On behalf of Zoe at https://zooloosbookdiary.co.uk/zooloos-blog-tours and Martin Geraghty, I am excited and honoured today to be reviewing George Bunce and the Black Wave of Fear. Thank you to Spellbound and Martin Geraghty for a copy of this novel in exchange for an unbiased and honest review.
Meet George, a resident at the Four Seasons care home in a Scottish seaside town.
Meet Carrie, an occupational therapist at the Four Seasons care home.
Join them as they form an unlikely friendship.
Immerse yourself in their story as they discover second chances in life.
Cheer for them as they find laughter in the face of adversity.
Support them as they both finally learn to bury the ghosts of their pasts and learn to live again.
Most importantly, allow George and Carrie to take you on a journey where you might just end up looking at the world differently.
George Bunce and The Black Wave of Fear is an extraordinary and poignant tale full of hope and humour.
One of the things I love about doing blog tours is that you come across novels that you may not have thought about reading otherwise. George Bunce and the Black Wave of Fear is one of those books for me and I am so glad that I signed up for this one. I wasn’t sure what to expect from this book but it really took me by surprise and was such a lovely read.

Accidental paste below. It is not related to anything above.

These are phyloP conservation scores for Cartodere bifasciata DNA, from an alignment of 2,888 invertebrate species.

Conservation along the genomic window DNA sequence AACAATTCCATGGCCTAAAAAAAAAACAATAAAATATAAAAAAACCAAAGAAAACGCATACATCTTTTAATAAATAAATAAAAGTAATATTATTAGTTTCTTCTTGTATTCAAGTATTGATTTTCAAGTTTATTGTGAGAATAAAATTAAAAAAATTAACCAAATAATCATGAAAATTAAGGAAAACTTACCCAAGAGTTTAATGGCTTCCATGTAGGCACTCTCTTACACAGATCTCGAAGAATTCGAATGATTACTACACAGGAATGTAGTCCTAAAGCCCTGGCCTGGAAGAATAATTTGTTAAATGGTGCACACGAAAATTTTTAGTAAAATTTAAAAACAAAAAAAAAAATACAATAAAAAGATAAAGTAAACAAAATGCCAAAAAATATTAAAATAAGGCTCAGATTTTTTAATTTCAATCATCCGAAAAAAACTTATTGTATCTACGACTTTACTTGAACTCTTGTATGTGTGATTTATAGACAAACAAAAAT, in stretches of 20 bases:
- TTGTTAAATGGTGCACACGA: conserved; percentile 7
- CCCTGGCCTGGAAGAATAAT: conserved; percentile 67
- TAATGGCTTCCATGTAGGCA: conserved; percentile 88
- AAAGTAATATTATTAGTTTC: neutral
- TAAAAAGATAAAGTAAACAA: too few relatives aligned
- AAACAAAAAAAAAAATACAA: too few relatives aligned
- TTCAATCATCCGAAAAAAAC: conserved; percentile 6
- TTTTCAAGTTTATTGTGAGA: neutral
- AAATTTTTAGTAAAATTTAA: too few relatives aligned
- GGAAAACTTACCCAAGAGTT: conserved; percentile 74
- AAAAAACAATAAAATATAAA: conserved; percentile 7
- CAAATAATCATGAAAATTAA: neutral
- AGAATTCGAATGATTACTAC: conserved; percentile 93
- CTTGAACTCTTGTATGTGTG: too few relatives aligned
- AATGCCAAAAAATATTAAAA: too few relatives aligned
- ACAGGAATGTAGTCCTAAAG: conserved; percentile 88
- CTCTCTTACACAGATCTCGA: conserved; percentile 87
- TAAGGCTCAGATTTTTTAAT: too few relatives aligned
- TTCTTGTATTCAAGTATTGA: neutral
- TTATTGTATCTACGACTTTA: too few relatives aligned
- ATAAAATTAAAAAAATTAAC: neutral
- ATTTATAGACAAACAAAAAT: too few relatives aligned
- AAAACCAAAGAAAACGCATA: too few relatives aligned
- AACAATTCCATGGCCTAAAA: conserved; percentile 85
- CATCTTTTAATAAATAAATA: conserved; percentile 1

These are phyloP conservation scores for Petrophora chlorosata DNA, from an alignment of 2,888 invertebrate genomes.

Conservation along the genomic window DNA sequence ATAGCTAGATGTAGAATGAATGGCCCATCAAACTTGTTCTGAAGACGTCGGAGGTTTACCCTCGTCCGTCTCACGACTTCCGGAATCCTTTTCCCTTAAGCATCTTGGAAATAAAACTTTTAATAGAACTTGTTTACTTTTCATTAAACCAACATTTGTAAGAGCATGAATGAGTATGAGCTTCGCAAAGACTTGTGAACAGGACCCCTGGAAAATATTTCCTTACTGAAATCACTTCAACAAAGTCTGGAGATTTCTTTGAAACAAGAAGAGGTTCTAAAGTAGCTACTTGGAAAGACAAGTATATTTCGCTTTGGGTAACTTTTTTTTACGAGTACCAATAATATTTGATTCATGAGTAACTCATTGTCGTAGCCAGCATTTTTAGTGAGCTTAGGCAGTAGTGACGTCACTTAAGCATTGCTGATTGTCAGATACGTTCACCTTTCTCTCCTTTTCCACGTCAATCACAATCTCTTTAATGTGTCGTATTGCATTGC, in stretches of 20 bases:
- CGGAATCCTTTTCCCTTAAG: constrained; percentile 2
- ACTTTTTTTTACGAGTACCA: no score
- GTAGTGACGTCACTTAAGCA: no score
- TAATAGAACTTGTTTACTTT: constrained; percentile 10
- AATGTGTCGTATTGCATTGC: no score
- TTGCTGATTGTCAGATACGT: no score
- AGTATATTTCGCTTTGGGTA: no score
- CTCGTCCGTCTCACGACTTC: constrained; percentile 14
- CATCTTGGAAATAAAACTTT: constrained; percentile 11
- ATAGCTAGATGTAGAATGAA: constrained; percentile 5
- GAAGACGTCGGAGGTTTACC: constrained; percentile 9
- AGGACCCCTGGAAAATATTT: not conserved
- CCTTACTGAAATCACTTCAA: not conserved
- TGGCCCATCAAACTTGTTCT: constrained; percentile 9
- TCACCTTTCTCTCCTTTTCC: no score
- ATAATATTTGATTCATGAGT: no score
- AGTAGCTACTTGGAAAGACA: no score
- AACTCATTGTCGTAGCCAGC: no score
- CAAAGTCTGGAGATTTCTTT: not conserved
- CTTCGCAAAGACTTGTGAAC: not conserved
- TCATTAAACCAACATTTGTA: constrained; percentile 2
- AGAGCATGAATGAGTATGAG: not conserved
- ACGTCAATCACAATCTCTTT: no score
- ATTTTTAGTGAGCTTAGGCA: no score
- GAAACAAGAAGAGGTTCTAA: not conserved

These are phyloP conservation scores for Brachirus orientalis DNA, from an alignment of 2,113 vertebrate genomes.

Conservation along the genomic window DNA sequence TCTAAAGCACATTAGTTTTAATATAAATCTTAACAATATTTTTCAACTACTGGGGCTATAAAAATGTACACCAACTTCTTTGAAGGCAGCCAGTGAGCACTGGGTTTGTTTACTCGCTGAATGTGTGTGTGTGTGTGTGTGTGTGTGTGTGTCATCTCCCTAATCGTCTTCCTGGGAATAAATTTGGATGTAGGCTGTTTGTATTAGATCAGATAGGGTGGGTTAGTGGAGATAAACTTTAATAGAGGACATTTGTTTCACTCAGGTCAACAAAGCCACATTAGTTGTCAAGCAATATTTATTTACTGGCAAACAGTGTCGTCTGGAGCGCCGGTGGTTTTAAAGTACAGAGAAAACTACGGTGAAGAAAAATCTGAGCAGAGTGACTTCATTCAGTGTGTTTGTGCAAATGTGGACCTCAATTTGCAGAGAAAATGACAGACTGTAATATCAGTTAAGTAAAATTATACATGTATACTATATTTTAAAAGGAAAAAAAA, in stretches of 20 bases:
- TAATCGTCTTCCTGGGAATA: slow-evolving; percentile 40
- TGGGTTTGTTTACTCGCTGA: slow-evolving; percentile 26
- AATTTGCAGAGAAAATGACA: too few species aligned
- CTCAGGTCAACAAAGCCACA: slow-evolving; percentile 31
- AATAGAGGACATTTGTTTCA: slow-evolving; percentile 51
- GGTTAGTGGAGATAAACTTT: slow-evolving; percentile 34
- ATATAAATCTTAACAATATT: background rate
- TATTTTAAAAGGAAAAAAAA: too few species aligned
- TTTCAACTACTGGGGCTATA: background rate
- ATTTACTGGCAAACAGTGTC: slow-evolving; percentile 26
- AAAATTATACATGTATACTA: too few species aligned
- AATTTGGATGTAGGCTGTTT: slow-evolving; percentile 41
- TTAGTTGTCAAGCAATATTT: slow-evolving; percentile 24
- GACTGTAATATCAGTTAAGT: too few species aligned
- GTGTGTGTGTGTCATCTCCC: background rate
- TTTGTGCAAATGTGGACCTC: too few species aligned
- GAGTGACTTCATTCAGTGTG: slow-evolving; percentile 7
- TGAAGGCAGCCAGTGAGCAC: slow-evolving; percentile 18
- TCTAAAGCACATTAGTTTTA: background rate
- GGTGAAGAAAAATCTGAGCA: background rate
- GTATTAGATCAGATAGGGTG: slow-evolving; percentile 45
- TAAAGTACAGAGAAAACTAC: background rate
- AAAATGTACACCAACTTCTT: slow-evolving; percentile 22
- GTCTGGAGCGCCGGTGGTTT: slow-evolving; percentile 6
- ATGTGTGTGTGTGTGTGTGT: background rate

George likes routine, his hobbies and his daily freedoms to follow these. After a mishap, and the increasing loss of some memories he begrudgingly becomes a resident at The Four Seasons care home where all the residents seem to have issues that George does not himself identify with. Flash backs show that being grumpy and rude isn’t a new thing but we learn more about George through these and it’s such a clever way to develop a character. He really grew on me as I learned more about him through these flashbacks. He does have a certain sense of humour – often in his thoughts or through his side comments to people but I found myself chuckling out loud many times.
Martin Geraghty cleverly explores the frustration of change, losing memories and fear through George and it becomes really thought provoking and reflective.
I really loved the character of Carrie and how she developed a friendship with George. The world needs more Carries. She didn’t rise to his ‘rudeness’ or his argumentativeness – she took the time and patience to work with him and get to know him.
This book is a really sweet look at friendships and how we can develop them at any point in our lives. It’s also a thought provoking insight into how our lives can change as we grow older and how someone we know may feel about that.
It’s heart-warming and sweet and lovely book. I highly recommend it.
Author Bio – Martin Geraghty
Martin is a 49-year-old Private Investigator from Glasgow, more Clouseau than Columbo.
His debut novel, A Mind Polluted, was published by Crooked Cat Books in 2018. He has had short stories published by The Common Breath, Ellipsis Zine, Speculative Books and others.
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